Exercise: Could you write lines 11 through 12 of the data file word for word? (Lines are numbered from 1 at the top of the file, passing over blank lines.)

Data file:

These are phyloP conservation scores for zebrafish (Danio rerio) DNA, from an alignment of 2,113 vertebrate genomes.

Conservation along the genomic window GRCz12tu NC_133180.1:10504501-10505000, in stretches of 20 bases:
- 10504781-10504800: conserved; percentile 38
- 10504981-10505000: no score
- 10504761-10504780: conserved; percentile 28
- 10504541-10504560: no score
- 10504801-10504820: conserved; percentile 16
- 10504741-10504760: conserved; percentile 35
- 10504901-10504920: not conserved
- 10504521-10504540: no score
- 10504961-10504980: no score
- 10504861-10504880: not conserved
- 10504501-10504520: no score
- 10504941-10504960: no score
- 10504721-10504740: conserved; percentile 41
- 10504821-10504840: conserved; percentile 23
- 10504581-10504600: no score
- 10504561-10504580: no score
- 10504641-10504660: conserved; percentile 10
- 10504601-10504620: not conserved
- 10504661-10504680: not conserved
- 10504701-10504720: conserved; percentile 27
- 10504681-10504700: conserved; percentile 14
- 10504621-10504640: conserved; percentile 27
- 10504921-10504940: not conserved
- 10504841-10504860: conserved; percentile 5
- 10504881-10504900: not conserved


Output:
- 10504961-10504980: no score
- 10504861-10504880: not conserved